cannot be fully understood at once, but are more and more clearly expressed and taught the longer they last—having aspects many and bearings many, mutually connected and growing one out of another, and all parts of a whole, with a sympathy and correspondence keeping pace with the ever-changing necessities of the world, multiform, prolific, and ever resourceful….

The central theme here is that though we may speak abstractly about a “deposit of faith” that is eternal and remains unchanging, we finite human beings do not understand the full meaning of these teachings immediately. We come to a fuller understanding of our faith with time, experience and the guidance of the Holy Spirit. This was true going back to the pre-New Testament kerygma the (early preaching of the apostles), through the earliest ecumenical councils, through the Second Vatican Council and beyond.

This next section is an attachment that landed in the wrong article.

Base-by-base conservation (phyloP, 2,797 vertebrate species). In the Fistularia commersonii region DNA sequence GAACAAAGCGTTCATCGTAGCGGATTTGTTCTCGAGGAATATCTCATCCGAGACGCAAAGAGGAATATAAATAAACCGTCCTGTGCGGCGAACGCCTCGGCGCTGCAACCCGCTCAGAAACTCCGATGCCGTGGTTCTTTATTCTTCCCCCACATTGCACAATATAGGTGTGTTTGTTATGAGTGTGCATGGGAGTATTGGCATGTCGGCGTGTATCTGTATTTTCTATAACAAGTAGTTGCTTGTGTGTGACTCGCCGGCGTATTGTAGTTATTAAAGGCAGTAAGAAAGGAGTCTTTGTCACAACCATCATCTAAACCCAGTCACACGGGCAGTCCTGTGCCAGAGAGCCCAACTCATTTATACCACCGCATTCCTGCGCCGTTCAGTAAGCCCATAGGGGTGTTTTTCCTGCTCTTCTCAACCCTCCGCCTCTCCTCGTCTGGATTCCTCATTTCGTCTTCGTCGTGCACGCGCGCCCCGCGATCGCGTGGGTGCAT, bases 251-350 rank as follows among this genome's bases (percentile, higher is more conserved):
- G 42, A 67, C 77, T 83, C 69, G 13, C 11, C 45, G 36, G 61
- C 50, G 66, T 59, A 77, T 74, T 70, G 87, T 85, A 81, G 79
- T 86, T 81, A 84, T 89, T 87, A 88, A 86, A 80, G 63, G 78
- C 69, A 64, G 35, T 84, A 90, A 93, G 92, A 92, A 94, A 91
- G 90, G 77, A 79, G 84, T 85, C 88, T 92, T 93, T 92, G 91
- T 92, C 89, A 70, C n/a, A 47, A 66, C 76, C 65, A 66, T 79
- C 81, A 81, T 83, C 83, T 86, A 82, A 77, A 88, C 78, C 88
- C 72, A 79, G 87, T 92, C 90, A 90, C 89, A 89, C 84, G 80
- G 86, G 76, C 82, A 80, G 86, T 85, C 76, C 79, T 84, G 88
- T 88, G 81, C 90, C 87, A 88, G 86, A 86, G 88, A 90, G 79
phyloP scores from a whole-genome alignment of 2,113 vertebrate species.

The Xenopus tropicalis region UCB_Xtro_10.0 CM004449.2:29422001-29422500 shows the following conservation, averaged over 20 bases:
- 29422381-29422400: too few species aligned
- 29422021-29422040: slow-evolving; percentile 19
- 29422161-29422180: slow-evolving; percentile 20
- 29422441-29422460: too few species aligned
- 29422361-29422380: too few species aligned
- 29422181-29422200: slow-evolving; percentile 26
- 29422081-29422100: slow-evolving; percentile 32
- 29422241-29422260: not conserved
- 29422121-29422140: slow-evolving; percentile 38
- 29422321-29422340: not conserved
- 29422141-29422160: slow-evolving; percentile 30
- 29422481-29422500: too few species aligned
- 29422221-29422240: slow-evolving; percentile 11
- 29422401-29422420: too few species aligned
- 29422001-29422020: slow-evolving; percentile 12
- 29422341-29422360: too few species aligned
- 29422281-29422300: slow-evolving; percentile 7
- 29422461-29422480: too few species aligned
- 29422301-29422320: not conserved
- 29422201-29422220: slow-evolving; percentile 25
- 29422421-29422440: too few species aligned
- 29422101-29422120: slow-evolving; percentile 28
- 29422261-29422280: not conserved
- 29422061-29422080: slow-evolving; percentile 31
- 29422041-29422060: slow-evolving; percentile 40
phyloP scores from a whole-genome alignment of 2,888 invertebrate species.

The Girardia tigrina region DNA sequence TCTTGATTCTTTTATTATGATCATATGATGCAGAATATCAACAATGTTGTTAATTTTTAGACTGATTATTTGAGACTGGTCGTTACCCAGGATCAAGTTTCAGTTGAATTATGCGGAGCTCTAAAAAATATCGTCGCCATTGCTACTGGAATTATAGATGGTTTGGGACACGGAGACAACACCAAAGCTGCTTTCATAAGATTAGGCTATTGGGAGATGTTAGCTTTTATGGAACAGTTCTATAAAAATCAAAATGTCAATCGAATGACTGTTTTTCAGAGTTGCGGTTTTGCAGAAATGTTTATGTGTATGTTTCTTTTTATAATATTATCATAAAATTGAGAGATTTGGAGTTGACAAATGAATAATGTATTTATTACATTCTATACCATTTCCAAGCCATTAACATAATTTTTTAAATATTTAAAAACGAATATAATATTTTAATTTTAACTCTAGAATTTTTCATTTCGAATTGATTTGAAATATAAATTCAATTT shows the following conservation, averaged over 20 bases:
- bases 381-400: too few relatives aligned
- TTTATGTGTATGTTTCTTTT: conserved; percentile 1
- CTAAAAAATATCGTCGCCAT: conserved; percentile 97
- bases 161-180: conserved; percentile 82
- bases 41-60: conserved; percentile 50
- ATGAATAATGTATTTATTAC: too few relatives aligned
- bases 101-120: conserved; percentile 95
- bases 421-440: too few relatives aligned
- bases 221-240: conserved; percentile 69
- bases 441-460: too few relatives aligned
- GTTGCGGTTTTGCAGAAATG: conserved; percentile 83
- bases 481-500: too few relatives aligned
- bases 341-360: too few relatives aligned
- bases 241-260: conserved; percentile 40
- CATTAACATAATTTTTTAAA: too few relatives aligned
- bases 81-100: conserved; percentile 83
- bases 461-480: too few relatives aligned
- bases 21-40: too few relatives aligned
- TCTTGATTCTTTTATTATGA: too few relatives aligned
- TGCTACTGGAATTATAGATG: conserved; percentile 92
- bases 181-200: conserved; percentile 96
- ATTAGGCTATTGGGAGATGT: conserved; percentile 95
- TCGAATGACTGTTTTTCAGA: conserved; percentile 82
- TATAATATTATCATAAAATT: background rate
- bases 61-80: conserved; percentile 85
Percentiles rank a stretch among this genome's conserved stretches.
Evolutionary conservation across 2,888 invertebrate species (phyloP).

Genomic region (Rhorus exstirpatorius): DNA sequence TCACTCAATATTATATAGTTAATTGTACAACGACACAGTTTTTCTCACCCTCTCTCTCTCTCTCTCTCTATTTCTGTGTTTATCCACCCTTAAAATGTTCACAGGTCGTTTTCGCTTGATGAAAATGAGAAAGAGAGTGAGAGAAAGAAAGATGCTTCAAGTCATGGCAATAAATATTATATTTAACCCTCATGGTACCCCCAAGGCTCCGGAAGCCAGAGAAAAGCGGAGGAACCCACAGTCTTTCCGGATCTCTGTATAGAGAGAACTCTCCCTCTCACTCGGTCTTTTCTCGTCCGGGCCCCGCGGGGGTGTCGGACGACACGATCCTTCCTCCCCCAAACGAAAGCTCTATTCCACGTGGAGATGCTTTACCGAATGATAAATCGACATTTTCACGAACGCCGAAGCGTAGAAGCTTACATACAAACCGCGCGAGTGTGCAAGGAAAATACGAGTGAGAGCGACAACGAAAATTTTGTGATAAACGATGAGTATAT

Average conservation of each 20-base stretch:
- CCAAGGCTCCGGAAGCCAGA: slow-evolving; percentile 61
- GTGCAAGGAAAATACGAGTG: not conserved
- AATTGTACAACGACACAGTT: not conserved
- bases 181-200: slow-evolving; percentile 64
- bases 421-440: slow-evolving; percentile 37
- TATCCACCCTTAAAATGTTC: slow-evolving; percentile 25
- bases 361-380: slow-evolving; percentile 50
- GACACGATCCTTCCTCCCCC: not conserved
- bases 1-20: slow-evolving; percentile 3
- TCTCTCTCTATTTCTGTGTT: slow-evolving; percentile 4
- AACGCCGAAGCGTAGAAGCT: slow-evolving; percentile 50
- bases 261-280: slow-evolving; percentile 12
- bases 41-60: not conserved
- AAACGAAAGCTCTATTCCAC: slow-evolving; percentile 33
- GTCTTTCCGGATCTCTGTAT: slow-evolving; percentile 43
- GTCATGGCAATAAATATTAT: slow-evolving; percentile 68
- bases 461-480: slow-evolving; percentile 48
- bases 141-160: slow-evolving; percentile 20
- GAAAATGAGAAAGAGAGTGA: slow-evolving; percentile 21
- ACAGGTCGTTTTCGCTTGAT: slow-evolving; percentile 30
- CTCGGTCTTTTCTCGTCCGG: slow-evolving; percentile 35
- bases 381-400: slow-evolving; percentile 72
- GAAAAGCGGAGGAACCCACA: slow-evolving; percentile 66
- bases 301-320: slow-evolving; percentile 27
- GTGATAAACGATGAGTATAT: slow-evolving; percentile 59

The church teachings on usury, slavery and religious freedom are often invoked to illustrate this development. But there is also a clear development—in Newman’s sense of fuller understanding and clarification—of even the most fundamental dogmatic statements of our faith. If there could be heated debates about the consubstantiality of the Son and Father on the path toward doctrinal definition during the first Christian centuries, then many of the allegedly “nonnegotiable” themes discussed at the synod may be fair game too.

As Thomas Reese, S.J., reminded us in an article in The National Catholic Reporter on Oct. 7, this way of thinking about doctrine in static, objective and absolute terms is a return to what the theologian Bernard Lonergan, S.J., called the classicist approach to theology, which misunderstands the authentic development of doctrine and disregards historical consciousness.